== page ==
Emissions from copper-based antifouling paints are a well-known environmental problem. As much as 40 percent of copper inputs to the Baltic Sea come from antifouling paints on ships and leisure boats. According to a new study from Chalmers University of Technology, Sweden, this is completely unnecessary. When the researchers compared copper-based antifouling paint with biocide-free silicone-based paint, they found that the environmentally friendly alternative was best at keeping the fouling at bay.

‘This means that we now have a great opportunity to drastically reduce the release of the heavy metal into our sensitive sea. This is the first independent scientific study to show that silicone paint is more effective than copper-based paint in the Baltic Sea region,’ says Maria Lagerström, researcher in marine environmental science at Chalmers.

Together with colleagues at the University of Gothenburg, the Swedish Environmental Institute IVL and Chalmers, Maria Lagerström investigated whether biocide-free silicone paints on the hulls of ships and leisure boats are a viable alternative to copper-based bottom paints to combat fouling. The study was carried out over a year at three sites in the Baltic Sea region and the Skagerrak and the results have been published in the scientific journal Marine Pollution Bulletin.

Environmentally friendly paints are rarely used

The use of copper in antifouling paints is a known and widespread environmental problem for aquatic plants and organisms in the Baltic Sea. The heavy metal does not degrade in the environment and it is therefore common for water, sediment and soil in marinas, ports and shipyards to be contaminated and exceed environmental guideline values for copper. An earlier study from Chalmers shows that antifouling paints account for as much as 40 per cent of the total copper inputs to the Baltic Sea.

‘As the Baltic Sea is an inland sea, it takes 25-30 years for the water to be exchanged. This means that the heavy metal remains for a very long time. It is therefore important to be aware of the substances we release,’ says Maria Lagerström.

Despite the negative impact of heavy metals on the marine environment, the antifouling paint market for ships and recreational boats is completely dominated by copper-based paints. The market share of silicone-based paints for the shipping sector was 1 percent in 2009 and increased to 10 percent in 2014. For the recreational boating sector, the proportion of boats painted with silicone paint is estimated to be significantly lower. And although there are more environmentally friendly options on the market, change seems to be hard to bring about.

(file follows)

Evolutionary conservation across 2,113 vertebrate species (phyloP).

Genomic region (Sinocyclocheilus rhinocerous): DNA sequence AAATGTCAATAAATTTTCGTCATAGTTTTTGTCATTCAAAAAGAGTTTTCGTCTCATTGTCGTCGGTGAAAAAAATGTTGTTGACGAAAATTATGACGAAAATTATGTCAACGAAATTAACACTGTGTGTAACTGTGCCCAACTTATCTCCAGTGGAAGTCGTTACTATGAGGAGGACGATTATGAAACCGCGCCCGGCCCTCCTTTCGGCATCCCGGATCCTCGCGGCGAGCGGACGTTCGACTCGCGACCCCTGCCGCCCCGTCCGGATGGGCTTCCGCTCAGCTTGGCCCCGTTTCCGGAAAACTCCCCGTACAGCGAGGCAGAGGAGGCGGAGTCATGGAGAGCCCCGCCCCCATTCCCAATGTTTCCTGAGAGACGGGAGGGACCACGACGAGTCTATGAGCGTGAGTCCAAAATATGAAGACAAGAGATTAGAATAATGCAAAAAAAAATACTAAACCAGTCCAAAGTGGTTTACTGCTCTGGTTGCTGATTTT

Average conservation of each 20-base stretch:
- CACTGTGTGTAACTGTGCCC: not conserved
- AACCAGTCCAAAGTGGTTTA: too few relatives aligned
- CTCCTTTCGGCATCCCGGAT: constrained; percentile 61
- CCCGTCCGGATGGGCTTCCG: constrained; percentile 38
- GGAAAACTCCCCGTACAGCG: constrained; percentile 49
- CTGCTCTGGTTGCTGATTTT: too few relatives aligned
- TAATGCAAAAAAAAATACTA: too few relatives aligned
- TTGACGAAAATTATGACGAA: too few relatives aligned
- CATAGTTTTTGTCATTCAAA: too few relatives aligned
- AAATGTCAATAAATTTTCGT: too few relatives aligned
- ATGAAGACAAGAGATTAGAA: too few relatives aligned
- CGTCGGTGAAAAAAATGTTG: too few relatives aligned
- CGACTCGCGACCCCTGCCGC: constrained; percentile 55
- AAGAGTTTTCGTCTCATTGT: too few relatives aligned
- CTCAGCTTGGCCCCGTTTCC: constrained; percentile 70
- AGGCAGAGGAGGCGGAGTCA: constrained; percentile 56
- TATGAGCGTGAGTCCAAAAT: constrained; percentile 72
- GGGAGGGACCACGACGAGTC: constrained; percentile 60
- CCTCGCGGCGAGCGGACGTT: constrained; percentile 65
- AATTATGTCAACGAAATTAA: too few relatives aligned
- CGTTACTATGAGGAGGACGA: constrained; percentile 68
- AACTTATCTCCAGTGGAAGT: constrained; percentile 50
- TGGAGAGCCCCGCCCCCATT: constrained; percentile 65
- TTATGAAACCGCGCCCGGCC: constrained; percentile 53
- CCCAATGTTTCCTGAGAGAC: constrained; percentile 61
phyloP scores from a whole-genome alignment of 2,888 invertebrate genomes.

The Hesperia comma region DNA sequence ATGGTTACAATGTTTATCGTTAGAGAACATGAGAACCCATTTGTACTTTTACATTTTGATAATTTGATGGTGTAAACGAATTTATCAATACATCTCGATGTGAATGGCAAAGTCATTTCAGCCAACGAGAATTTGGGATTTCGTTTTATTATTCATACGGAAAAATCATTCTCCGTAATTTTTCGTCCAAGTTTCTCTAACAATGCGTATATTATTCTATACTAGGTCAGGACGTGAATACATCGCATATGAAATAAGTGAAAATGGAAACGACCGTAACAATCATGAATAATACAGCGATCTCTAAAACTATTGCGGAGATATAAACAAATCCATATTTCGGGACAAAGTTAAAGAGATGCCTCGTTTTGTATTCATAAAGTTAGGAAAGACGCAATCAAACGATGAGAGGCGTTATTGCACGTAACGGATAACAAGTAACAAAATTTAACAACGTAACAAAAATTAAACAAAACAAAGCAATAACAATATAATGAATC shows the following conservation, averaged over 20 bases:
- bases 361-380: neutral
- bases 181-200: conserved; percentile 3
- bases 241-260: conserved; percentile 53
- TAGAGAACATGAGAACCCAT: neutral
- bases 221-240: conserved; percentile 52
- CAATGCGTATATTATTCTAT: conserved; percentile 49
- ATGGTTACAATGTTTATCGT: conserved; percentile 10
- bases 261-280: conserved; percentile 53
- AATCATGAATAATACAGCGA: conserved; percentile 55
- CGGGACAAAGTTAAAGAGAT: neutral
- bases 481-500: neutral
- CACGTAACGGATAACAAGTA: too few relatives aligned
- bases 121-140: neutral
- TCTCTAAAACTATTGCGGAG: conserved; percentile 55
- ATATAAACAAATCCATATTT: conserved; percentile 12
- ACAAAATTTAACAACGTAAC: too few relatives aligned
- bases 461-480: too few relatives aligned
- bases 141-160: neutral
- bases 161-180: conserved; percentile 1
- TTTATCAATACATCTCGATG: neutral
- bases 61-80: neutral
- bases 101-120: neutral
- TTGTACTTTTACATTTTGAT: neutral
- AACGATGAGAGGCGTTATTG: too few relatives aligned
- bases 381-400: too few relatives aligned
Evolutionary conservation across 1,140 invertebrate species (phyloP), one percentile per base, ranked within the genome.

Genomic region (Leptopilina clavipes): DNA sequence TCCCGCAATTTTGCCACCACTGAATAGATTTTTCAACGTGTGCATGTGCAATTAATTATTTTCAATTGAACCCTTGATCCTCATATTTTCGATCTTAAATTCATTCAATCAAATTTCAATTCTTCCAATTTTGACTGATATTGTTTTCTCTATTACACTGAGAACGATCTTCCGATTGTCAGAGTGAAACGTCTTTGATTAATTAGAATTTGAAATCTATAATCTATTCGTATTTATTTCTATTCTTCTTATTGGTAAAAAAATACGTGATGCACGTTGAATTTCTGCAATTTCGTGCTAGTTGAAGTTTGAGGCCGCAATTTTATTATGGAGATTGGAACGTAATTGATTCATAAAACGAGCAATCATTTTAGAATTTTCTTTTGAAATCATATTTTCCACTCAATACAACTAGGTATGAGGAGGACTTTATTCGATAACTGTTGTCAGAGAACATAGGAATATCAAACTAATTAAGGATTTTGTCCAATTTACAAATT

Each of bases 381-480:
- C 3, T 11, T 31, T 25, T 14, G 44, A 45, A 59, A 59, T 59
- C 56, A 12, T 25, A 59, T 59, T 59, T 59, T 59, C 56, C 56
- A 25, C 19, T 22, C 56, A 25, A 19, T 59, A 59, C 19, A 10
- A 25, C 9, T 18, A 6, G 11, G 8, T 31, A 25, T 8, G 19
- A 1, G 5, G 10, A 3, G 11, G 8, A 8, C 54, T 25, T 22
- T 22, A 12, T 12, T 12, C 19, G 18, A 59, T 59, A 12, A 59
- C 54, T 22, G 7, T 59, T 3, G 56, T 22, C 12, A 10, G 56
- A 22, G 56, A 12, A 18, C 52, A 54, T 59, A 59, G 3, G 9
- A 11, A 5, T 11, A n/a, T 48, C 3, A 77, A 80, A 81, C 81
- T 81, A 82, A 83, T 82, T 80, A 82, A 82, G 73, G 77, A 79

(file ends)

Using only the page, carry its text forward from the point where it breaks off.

‘Both the shipbuilding industry and the leisure boating sector have one thing in common: they are highly traditional. People like to use the products they are used to, and they are also sceptical as to whether non-toxic alternative solutions really work,’ says Maria Lagerström.

Effective even over a longer period of time

Although the study of the different antifouling paints was completed after twelve months, the results were found to persist over time.

‘We actually left our test panels at one of the test sites. These have now been under the surface for over two years. We can see that the silicone paint still works well and, more importantly, works better than the copper paint,’ says Maria Lagerström.

More on the research and antifouling paints

  • The scientific paper ‘Are silicone foul-release coatings a viable and environmentally sustainable alternative to biocidal antifouling coatings in the Baltic Sea region?has been published in the journal Marine Pollution Bulletin.
  • The study is led by Maria Lagerström, Anna-Lisa Wrange, Dinis Reis Oliveira, Lena Granhag, Ann I. Larssonand Erik Ytreberg. The researchers are based at Chalmers University of Technology, the University of Gothenburg and the Swedish Environmental Institute IVL.
  • Traditional antifouling paints inhibit fouling by continuously leaching copper and/or other toxic substances that are poisonous to marine organisms. For silicone paints, it is instead its smooth surface properties that make it difficult for fouling to stick to the hull. The paints are also self-cleaning, which means that any fouling that has managed to stick is removed as the hull moves through the water.
  • Silicone paint is based on the substance silicone, which is produced using silicone oxide extracted from sand. The scientific paper’s collection of ecotoxicological studies shows that silicone paints are significantly less harmful to the environment than copper paints. But some silicone paints contain highly fluorinated substances, known as PFAS, which are very resistant to biodegradation in the environment. However, the silicone paint tested in the study was fluorine-free.
  • The research was funded primarily by the Swedish Transport Administration, within the framework of the Lighthouse Swedish Maritime Competence Centre and the Sustainable Shipping project.

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